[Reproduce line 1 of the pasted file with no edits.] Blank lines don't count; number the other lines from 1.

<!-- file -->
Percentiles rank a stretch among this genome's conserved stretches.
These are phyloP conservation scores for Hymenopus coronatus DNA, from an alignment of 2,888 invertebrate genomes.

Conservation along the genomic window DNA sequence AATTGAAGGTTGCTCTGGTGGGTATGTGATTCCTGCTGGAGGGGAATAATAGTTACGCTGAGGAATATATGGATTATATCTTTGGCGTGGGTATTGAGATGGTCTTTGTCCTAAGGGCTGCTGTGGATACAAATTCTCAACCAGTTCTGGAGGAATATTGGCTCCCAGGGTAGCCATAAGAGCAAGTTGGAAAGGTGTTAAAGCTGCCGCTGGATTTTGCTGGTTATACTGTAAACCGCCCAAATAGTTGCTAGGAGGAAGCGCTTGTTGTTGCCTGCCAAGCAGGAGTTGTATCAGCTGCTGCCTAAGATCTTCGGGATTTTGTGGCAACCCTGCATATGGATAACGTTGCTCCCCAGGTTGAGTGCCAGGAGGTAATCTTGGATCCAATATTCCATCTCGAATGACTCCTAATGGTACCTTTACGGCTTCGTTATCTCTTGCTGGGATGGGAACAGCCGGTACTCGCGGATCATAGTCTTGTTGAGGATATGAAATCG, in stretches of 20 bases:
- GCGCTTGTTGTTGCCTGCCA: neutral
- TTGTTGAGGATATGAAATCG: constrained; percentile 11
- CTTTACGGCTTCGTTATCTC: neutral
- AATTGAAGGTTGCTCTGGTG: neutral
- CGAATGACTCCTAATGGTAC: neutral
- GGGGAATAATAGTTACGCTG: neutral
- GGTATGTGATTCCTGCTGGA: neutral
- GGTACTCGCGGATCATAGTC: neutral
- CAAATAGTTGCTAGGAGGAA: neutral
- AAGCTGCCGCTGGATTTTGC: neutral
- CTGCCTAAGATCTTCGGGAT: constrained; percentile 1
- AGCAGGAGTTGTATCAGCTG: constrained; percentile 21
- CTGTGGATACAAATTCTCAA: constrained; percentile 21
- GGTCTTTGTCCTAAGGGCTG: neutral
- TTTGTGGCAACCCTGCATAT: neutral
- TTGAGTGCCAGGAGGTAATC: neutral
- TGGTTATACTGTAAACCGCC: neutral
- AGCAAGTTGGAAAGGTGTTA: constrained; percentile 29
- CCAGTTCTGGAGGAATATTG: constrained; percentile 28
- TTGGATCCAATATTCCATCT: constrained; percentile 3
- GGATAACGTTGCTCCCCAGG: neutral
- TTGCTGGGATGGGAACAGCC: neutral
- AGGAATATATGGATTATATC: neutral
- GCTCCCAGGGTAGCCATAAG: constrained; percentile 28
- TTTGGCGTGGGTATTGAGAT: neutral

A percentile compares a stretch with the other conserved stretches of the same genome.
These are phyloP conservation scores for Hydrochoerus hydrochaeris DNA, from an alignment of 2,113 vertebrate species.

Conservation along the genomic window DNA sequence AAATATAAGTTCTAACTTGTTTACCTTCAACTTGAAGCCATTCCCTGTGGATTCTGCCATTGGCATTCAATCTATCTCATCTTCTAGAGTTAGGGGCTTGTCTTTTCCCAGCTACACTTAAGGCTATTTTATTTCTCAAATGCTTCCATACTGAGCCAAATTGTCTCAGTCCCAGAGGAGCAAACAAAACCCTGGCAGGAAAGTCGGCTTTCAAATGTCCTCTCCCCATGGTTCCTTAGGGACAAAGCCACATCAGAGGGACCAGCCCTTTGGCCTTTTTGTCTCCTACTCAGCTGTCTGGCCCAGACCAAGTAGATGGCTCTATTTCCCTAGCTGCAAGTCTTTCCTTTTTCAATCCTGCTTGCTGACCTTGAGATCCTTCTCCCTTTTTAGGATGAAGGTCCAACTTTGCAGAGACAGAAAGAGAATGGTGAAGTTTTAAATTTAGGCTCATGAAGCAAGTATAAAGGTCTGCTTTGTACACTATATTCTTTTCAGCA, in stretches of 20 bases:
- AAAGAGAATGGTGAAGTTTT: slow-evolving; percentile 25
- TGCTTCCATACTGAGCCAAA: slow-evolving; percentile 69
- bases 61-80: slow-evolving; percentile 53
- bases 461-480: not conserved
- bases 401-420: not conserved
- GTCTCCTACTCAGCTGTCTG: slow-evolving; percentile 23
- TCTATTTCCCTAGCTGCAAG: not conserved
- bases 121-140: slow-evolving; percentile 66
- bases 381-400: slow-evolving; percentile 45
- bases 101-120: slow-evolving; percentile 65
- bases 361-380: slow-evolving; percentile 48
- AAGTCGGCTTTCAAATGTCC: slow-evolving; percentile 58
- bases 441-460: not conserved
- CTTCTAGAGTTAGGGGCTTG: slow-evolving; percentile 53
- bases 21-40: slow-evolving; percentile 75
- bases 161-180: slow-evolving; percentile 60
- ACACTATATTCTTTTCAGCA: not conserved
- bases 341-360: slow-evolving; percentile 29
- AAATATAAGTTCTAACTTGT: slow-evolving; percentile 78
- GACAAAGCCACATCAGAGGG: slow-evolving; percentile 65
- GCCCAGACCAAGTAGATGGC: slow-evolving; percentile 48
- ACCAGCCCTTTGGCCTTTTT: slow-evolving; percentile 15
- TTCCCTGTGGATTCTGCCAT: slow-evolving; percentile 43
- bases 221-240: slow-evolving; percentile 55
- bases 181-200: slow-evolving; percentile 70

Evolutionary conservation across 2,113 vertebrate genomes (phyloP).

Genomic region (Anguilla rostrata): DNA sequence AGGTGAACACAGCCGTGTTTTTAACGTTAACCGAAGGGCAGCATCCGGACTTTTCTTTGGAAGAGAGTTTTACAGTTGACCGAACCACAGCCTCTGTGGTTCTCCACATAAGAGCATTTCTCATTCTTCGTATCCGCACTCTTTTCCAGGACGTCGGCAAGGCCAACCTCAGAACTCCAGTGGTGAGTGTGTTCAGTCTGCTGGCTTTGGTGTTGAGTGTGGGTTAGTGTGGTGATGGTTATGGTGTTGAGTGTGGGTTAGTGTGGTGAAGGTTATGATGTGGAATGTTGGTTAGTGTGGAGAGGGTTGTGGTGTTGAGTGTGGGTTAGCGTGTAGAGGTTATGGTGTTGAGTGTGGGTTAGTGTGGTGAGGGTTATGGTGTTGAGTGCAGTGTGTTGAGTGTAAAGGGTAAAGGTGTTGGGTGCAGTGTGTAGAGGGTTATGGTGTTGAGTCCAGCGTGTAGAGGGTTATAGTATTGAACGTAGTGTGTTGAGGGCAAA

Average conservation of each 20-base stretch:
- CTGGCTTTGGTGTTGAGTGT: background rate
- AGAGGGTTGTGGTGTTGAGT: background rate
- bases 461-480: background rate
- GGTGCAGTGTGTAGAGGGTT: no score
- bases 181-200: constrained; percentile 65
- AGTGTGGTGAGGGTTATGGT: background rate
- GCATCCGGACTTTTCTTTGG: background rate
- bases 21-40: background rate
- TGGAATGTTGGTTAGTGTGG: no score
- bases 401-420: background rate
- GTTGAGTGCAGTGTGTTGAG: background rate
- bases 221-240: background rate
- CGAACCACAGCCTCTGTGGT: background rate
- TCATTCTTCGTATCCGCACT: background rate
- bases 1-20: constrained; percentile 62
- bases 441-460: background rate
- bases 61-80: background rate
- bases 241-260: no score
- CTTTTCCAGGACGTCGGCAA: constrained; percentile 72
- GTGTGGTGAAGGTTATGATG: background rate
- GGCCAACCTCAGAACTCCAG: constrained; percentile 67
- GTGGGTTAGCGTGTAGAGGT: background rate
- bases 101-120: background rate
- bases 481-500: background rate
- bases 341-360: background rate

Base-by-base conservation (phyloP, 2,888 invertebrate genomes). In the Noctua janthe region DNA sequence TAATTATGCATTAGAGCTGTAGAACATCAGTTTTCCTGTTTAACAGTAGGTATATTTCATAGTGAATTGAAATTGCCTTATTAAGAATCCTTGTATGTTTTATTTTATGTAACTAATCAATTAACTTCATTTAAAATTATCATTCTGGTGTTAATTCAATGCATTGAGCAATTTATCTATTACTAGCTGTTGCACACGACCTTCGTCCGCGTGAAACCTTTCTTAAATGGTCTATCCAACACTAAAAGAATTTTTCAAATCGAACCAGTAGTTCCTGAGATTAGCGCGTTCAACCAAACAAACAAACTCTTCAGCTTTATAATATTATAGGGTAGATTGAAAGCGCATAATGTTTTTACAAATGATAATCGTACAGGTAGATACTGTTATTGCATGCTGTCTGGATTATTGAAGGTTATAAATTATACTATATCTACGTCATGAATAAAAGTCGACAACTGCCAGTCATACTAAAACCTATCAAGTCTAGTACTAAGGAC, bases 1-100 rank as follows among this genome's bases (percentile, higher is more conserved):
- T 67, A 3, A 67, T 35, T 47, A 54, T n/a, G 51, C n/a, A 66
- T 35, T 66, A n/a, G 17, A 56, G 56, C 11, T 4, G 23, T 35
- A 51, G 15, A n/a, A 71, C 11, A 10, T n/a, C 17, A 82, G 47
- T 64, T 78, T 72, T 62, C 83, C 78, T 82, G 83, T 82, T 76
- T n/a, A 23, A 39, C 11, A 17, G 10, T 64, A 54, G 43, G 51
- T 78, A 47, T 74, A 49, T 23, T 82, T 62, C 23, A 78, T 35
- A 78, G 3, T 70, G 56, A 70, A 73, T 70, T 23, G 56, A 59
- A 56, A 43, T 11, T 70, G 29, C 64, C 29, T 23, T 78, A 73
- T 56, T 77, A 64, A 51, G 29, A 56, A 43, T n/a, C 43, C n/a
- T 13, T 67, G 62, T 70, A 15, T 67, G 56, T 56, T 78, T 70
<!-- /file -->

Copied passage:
Percentiles rank a stretch among this genome's conserved stretches.